METHOD AND APPARATUS FOR STEAM TURBINE START-UP IN COMBINED CYCLE POWER PLANT
Publication Date: 2012-Dec-31
The IP.com Prior Art Database
The present invention relates generally to improving the overall efficiency of combined cycle power plants (CCPPs), and more particularly to improving cycling and start-up capabilities of steam turbines in CCPPs. The CCPP comprises a steam turbine with an electric start-up. The invention provides for improvement of thermal performance and operational flexibility of a CCPP. This invention provides for continuing efficiency improvements on frequently cycling CCPPs while minimizing the capital investment to achieve the efficiency improvements. The CCPP comprises a plant master controller, a gas turbine, a steam turbine, turbine controllers, steam generators, a static starter, a condenser, a heat recovery steam generator, control valves and a pump.
The present invention relates generally to improving the overall efficiency of combined cycle power plants (CCPPs), and more particularly to improving cycling and start-up capabilities of steam turbines in CCPPs.
The increased use of combined cycle power plants (CCPPs) for power generation over the past decade is attributed to the high efficiencies, short execution times and relatively low investment costs. With the ever increasing number of power plants, the price of fuel continues to rise. Further, many power plants initially planned to have base load role have to shift to the load regime of intermediate or load following power plants. The challenge presented due to rise in fuel price and the capacity factor stimulated development of technology that improves plant flexibility, such as frequent cycling and fast start-up capabilities, without compromising plant service life or plant efficiency.
However, equipment wear and tear due to a CCPP on/off and load cycling remains a challenge and is a significant production cost component. For example, every time a CCPP is brought on-line, shutdown, or used for load following, the gas turbines, steam turbines, heat recovery steam generators (HRSGs), steam piping, and auxiliary components go through large thermal and pressure cycles. Further, expansion and contraction of the components of the CCPP leads to thermal and mechanical fatigue damage. Other phenomena, such as corrosion fatigue and water chemistry transients, creep, creep/fatigue interaction, erosion, wear, and vibration also contribute to accelerated life expenditure of critical components. The production cost component due to fast start-up and frequent cycling requires proper unbundling and quantification. One problem is that the production cost component due to fast start-up and frequent cycling is still not well understood or accounted for by most power plant owners.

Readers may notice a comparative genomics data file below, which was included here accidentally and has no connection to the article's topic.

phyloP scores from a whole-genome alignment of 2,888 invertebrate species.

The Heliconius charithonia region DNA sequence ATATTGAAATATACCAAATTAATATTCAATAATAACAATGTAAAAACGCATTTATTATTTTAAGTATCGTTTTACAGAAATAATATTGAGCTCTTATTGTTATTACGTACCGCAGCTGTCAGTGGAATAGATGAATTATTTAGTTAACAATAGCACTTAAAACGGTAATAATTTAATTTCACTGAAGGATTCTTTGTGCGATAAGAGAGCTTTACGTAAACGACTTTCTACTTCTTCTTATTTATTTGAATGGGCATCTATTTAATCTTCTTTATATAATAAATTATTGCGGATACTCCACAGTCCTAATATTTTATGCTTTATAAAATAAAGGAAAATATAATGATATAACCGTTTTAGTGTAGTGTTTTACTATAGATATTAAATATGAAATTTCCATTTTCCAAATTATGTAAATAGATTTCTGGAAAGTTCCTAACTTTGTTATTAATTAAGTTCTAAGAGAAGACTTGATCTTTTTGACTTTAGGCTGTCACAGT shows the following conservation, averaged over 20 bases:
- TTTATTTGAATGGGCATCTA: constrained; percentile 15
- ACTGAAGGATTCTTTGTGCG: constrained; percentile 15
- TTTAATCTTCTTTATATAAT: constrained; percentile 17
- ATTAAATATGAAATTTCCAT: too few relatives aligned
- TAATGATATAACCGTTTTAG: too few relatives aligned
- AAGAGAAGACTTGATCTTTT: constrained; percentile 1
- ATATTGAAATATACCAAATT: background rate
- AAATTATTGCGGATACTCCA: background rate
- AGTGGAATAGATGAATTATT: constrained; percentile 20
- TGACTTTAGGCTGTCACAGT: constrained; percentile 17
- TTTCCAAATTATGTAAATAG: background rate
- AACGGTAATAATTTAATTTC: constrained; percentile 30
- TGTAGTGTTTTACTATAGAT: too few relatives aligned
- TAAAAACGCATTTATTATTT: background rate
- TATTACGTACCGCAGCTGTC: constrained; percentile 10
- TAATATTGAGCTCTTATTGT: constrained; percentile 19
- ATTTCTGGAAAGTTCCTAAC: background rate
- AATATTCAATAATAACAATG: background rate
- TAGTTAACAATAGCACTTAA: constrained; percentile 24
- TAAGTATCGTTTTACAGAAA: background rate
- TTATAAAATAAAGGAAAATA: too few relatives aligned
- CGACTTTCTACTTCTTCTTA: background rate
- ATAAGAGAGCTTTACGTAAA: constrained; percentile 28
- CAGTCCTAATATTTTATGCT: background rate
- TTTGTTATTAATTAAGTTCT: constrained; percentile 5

A similar situation exists in the HRSG when the duct burner is activated or shut off, or when the turbine is dispatched in a load following mode. Subtle changes in temperature occur among the individual tube circuits causing additional thermal/mechanical fatigue cycles. Since HRSG components are densely packed and rigidly supported to optimize the amount of heat recovered from the turbine exhaust, flexing of tube-to-header connections and transfer piping nozzles impose huge stresses on connections, ultimately resulting in cracking and tube failures. In addition, the steaming of water-cooled components and chemical attack of exposed metal beneath internal deposits lead to further damage.
Some CCPPs are better designed for only cycling than others. Specifically, some designs for the CCPPs are either inefficient or the service duty/ramp rates are so severe that the HRSGs experience forced outages within a hundred on/off cycles. Other CCPPs only cycle on a daily basis without major problems, e...